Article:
The purpose of this post is to call attention to how the GDPR, and these Guidelines in particular, may change how organizations choose to develop and deploy machine learning solutions that impact their customers.

Continue reading “EU Guidelines on Using Machine Learning to Process Customer Data”

Machine Learning Enterprise Adoption Roadmap

Be it the core of their product, or just a component of the apps they use, every organization is adopting machine learning and AI at some level. Most organizations are adopting it an ad hoc fashion, but there are a number of considerations—with significant potential consequences for cost, timing, risk, and reward—that they really should consider together.

That’s why I developed the following framework for organizations planning to adopt machine learning or wanting to take their existing machine learning commitment to the next level.

machine learning adoption roadmap preview
click to enlarge

 

Define: Identify opportunities to adopt machine learning solutions in every part of your organization.

Does your organization have well-defined problems that can be solved using machine learning? Continue reading “Machine Learning Enterprise Adoption Roadmap”

Understanding Decisions Made By Machine Learning

blackboard
Photo by Roman Mager on Unsplash

What’s so important about interpretability in machine learning?

It’s a poorly kept secret that we lack insight into how complex machine learning models like neural networks make decisions. We see the data that goes in, the math that goes in, and the results that come out. But in the middle, where we want to see a chain of reasoning like a human could give us to explain decisions, there’s only a black box. Neither data scientists nor these complex machine learning models can provide insight into “why” a model chose output A rather than output B.

What does it matter whether we have an understandable explanation for why a machine learning model delivers a specific result? For example, when diagnosing whether or not a patient has cancer, isn’t it enough that the model is accurate, according to rigorous testing? I’ll look deeper into the implications of interpretability in future blog posts. But Continue reading “Understanding Decisions Made By Machine Learning”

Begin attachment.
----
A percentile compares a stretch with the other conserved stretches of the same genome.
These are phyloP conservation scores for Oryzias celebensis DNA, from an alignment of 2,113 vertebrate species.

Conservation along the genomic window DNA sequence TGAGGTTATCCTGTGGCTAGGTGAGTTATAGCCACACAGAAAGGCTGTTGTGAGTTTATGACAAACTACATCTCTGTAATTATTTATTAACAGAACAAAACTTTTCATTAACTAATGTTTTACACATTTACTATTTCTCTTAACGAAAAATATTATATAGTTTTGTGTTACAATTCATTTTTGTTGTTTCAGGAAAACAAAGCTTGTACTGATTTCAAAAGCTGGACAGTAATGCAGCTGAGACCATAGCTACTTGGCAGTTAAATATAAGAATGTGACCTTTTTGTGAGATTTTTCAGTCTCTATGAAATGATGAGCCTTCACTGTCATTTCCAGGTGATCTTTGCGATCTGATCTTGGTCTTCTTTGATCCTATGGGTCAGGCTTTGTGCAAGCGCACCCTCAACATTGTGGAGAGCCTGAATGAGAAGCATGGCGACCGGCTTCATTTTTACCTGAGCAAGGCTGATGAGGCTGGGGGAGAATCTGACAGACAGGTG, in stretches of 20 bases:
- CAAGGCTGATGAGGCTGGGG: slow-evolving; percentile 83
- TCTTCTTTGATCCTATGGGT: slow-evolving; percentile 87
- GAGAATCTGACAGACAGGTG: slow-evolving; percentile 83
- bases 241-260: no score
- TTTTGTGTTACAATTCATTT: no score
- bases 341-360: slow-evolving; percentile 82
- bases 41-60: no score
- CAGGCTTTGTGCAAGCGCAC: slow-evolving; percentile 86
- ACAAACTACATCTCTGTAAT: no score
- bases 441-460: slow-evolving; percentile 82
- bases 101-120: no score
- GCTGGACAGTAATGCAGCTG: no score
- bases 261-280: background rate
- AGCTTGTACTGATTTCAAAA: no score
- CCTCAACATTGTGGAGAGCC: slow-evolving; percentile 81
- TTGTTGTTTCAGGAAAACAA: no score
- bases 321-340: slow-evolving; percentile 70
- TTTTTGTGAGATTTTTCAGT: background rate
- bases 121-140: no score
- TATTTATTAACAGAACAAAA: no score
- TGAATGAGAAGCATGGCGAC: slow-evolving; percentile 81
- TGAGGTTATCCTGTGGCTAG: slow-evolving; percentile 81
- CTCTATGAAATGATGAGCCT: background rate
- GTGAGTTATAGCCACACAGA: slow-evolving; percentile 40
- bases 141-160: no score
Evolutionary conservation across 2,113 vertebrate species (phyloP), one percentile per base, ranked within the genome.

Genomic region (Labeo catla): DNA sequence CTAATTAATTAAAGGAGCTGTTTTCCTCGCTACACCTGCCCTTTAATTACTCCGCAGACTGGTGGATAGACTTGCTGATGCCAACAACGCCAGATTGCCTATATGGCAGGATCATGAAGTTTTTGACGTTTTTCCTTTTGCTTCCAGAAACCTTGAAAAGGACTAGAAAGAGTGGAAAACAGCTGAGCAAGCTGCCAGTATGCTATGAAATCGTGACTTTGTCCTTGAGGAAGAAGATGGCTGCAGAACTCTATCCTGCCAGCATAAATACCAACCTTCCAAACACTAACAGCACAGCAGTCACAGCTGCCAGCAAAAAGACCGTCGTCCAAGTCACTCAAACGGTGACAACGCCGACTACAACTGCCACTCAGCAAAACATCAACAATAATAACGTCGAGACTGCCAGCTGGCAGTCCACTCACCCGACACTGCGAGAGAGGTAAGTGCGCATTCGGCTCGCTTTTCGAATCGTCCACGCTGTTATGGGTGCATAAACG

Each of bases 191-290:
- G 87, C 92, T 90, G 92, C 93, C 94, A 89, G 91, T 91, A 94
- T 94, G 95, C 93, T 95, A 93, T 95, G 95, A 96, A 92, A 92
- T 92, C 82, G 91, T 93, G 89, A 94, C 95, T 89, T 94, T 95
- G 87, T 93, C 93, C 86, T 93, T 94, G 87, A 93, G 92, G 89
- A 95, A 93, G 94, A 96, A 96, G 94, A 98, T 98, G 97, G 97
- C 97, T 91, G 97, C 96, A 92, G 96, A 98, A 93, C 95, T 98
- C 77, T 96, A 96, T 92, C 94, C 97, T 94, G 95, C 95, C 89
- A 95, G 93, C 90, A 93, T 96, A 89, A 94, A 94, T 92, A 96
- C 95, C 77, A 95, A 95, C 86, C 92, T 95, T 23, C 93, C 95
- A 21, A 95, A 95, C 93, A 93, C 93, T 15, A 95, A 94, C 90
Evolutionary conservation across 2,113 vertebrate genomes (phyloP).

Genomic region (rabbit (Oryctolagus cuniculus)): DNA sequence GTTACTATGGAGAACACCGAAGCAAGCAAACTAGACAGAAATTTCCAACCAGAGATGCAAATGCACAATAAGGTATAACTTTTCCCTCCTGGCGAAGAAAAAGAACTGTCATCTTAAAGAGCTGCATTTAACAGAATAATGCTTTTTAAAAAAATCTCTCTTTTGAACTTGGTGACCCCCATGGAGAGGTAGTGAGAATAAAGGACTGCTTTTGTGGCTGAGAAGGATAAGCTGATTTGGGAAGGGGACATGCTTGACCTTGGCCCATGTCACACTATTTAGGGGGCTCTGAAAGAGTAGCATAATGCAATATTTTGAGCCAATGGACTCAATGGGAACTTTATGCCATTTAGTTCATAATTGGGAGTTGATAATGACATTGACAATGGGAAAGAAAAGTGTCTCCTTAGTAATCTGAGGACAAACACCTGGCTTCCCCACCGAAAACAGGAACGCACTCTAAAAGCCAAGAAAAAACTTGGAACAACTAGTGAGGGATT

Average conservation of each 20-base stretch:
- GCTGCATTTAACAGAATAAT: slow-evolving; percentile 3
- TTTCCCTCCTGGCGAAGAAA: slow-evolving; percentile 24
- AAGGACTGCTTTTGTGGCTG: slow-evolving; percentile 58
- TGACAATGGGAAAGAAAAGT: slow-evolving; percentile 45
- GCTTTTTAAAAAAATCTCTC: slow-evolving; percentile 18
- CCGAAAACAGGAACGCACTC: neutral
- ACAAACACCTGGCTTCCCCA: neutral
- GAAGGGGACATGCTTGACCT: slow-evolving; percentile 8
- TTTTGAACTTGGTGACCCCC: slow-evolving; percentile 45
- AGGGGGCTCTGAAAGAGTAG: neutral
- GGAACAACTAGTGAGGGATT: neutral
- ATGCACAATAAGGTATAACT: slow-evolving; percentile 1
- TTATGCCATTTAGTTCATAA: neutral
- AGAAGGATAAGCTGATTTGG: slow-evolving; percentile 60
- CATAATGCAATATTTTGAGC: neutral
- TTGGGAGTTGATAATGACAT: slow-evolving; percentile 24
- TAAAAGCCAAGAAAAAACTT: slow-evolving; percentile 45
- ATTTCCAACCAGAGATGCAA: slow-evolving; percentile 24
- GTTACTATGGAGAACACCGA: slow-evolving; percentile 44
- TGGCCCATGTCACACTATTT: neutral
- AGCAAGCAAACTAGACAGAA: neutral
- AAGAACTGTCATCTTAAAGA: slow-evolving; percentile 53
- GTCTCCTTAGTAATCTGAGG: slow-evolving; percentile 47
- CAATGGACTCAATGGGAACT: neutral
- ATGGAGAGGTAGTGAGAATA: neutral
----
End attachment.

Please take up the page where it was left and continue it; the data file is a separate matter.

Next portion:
Machine Learning / AI roundup for last week

optometrist
Photo by Markus Spiske on Unsplash

There’s  much new goodness on the interwebs since my last machine learning and artificial intelligence roundup post (only 2 weeks ago). This isn’t by any means comprehensive, but take a quick skim and see if there’s anything you missed that’s relevant to you.

Business Uses

Recruiting / Hiring / HR: Video: Predictive Analytics for Hiring in 5 Minutes (Koru co-founder Josh Jarrett presenting at New Tech Seattle, August 8, 2017) – I saw this one live. Josh is a good presenter and the promise of his product is intriguing.

Sales: 3 Ways AI Is Upending the B2B Sales Experience (Seismic CEO Doug Winter, Entrepreneur.com, August 14 2017) – Useful overview from an industry insider.

Healthcare: Google’s Machine Learning Looks to Improve Predictions in Health Care (Dan Ochwat, H&HN.com [Hospitals & Health Networks], August 8 2017)

Energy: Google enters race for nuclear fusion technology (Damian Carrington, The Guardian, July 25 2017) – This is the first time I heard the phrase “Optometrist Algorithm”—the machine learning makes suggestions to the humans, who choose Continue reading “Machine Learning / AI roundup for last week”

Scoping Questions for Starting or Expanding a Social Selling Program

apples
Photo by Raquel Martínez on Unsplash

 

“Social selling” is never a one-size-fits-all, turnkey proposition. Here’s a list of questions I put together for organizations who are thinking about creating or expanding a social selling program. By answering these questions—at least provisionally—an organization can create an action plan, line up people and tools, and start social selling at the scale that makes the most sense for them.

I. What’s Our Starting Point?

A. What results do we want to get?

1. Lead generation – new customers

2. Customer loyalty – current customer renewals, cross-selling

3. New/deeper relationships with Influencers – analysts, journalists, experts

4. Sales enablement – speeding up & amplifying sales rep effectiveness Continue reading “Scoping Questions for Starting or Expanding a Social Selling Program”